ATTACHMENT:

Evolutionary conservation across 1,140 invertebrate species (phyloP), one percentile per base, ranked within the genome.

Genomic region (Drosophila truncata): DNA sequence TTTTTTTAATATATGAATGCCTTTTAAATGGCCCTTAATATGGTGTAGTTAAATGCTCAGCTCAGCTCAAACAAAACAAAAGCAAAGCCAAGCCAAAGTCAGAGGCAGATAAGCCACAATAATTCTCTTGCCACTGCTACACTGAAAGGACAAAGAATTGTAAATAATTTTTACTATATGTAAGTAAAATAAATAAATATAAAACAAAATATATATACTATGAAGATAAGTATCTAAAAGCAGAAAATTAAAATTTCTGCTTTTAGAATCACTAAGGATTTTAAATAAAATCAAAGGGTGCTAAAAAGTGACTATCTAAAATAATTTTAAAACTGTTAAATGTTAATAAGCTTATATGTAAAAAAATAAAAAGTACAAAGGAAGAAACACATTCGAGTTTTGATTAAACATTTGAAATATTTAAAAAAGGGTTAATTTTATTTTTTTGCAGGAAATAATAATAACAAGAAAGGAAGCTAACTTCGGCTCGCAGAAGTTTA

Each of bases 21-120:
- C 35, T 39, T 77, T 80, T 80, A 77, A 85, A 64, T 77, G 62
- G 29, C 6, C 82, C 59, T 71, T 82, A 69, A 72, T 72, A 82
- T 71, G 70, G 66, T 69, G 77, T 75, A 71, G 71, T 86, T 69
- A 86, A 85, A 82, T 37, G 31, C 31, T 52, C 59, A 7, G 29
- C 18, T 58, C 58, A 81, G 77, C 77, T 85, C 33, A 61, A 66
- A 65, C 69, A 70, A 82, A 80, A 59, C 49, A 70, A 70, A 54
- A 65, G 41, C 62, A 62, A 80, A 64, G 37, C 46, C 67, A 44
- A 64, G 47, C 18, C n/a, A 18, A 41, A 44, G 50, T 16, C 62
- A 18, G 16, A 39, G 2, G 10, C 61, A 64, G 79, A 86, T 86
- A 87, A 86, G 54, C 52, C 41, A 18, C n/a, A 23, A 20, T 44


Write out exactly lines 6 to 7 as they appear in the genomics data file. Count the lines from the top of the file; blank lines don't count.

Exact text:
- T 71, G 70, G 66, T 69, G 77, T 75, A 71, G 71, T 86, T 69
- A 86, A 85, A 82, T 37, G 31, C 31, T 52, C 59, A 7, G 29